Blog post from MTAA:
On Friday April 11, 2008 as part of its monthly curatorial project, art collective MTAA premiered "The Surrogates," a performance art piece exploring the nature of perceived identity and representation, credited to European-based art collective 0100101110101101.ORG (in absentia).
Presented at MTAA's OTO art space in Williamsburg, Brooklyn, the two-hour piece began at 7 p.m. with an open bar and velvet rope welcoming attendees in the hallway.
Inside the OTO space proper, two rows of two chairs (numbered 1-4) faced a low stage featuring a 4'x6' projection screen (center) and a small television monitor (stage right). Attendees entered the darkened room four at a time, their assigned seats facing a slightly delayed projection of themselves. The monitor revealed hallway activity in real time.
The attendees (now participants) were given no explanation of the piece, though they were invited do as they pleased within the space and to leave at their leisure. Re-entry was not permitted however, and those exiting the piece were immediately replaced by those next behind the velvet rope.
"The Surrogates" reaches its 180-degree apex via this text. Please note that while the Mattes (0100101110101101.ORG.) are credited as the authors of this seminal performance, MTAA designed, built and executed this work in its entirety.
Similar idea done in Dallas, early 90s:
Young artists fresh from school, let's call them the XYZ Collective, invite all their classmates and a large swath of the general public to a new, then-hot art space called the Hickory Street Annex. They show a room full of paintings, hung salon style. At the suggestion of area dealer Chris Byrne, they have "mediated" the show by installing spy cameras in some of the paintings.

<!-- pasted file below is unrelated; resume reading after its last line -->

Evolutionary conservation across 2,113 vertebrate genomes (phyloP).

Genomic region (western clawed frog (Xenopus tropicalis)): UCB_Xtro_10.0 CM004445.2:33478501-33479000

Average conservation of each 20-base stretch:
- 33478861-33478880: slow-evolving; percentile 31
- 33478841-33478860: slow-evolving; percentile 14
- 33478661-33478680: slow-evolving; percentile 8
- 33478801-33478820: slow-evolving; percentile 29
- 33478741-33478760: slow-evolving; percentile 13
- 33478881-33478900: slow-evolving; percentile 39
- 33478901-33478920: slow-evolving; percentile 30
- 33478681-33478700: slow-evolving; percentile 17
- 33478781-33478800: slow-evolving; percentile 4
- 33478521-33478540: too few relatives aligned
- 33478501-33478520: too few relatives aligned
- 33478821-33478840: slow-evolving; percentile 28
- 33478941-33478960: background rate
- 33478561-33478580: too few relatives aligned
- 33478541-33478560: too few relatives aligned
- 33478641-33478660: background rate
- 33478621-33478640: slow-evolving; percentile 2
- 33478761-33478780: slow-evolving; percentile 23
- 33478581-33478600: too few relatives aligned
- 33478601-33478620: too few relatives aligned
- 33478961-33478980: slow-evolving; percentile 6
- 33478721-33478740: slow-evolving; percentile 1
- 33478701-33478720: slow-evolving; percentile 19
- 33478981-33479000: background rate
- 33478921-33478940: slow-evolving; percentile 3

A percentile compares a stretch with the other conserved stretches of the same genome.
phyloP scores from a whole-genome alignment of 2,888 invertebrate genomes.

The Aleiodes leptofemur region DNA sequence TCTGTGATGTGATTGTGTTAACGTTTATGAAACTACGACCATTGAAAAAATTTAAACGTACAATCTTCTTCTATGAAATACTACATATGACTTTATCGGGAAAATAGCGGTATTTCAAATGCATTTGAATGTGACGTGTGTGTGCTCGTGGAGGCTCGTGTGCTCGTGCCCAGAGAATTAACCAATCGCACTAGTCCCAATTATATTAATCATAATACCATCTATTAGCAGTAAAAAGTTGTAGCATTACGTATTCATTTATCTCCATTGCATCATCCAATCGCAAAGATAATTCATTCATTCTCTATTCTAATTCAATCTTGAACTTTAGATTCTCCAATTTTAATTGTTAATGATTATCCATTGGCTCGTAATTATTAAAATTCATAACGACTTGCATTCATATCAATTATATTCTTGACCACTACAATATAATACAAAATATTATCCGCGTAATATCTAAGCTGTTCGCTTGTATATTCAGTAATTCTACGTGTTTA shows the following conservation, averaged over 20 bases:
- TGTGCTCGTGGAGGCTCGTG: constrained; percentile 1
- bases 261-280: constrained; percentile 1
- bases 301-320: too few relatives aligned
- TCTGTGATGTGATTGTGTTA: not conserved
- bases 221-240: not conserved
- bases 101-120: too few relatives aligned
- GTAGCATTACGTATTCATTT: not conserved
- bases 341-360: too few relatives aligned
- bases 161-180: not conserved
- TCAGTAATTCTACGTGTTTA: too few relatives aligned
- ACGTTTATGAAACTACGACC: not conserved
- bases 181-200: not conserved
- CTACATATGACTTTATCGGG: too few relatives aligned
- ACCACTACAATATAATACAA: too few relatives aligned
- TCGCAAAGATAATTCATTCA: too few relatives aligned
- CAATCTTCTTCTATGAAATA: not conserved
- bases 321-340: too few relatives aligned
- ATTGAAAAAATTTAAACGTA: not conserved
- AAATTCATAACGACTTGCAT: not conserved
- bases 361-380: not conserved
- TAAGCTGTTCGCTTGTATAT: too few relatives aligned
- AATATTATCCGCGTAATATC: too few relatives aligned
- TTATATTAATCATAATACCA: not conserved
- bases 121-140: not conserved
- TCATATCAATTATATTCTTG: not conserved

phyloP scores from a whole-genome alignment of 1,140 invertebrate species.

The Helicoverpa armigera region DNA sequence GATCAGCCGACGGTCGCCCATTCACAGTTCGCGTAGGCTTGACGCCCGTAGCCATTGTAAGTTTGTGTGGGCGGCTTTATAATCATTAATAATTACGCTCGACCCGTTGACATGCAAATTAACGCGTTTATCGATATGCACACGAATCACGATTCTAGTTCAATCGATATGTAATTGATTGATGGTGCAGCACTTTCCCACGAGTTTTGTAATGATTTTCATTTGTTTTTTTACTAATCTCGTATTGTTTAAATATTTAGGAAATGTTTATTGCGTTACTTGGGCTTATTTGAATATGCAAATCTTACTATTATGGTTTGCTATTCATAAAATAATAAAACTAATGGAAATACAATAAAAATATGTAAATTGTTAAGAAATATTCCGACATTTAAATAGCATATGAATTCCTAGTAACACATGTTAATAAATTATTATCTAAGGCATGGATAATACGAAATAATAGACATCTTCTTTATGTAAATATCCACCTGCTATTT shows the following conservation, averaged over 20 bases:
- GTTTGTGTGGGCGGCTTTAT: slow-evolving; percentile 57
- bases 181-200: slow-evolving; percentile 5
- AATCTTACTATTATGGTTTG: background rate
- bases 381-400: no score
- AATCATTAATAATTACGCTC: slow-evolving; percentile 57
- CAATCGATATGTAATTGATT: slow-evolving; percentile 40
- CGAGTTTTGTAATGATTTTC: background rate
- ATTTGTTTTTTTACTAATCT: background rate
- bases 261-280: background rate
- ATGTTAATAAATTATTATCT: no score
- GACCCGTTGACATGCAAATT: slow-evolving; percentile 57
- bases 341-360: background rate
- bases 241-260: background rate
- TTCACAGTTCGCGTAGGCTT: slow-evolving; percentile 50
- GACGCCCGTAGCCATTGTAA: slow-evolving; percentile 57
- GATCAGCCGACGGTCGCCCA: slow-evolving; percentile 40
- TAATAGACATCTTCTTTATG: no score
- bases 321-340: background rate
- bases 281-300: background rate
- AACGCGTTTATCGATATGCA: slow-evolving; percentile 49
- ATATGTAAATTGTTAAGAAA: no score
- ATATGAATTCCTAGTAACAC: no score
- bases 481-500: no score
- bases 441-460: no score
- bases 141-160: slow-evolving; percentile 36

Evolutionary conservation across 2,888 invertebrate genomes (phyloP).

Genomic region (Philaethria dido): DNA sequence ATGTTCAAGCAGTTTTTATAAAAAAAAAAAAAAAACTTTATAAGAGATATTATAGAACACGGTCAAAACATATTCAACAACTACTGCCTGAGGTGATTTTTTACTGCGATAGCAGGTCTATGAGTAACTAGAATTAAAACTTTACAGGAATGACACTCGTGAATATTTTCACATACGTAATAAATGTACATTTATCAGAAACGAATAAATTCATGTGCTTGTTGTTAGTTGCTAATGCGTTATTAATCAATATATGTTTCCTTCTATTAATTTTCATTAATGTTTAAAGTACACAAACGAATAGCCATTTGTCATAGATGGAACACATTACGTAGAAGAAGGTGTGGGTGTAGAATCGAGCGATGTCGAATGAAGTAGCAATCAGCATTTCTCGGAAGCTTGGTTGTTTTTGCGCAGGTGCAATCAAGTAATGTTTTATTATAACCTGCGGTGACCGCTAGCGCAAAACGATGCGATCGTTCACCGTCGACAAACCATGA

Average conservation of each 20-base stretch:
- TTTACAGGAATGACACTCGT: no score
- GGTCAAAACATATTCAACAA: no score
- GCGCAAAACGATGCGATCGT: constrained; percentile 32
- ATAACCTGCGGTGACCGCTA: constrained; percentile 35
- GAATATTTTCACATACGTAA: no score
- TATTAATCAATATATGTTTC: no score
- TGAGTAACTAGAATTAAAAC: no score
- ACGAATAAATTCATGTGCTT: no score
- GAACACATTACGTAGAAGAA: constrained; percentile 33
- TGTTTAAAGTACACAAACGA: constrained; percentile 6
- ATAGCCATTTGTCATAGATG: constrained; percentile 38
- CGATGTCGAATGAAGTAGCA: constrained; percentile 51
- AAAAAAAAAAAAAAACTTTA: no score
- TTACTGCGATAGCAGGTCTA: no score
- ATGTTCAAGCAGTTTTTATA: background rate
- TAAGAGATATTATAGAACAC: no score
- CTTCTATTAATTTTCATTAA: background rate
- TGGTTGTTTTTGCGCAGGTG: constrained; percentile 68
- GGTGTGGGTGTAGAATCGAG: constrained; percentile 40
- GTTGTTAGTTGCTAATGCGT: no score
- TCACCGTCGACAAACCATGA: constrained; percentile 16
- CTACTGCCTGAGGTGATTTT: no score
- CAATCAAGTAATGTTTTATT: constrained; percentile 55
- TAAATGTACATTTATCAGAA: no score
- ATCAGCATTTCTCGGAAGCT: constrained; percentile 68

After looking at the paintings and attending what seems to be a normal opening, viewers enter a second room of the exhibit through a black velvet curtain. In that room is a video projection of the people in the first room, viewing the paintings and chitchatting. The viewpoint rotates from one spycam to another, like a convenience store security camera.
Viewers were allowed to go back and forth between the rooms, so the dynamic was this:
Someone would enter the second room, see what was going on, and go back into the first room to tell other people. People in the second room could watch people in the first room being "wised up" to the trick, then peering *much* more closely at the paintings. Because the show drew a large crowd and there was a constant influx of new people through the door, at a given time only about half the people in the room knew they were participating in a social experiment.
To make it work, the artists had to be willing to use their own paintings as fodder, or props, since the real subject matter of the show was people gazing at other people on TV (half of whom were gazing back without seeing their observers).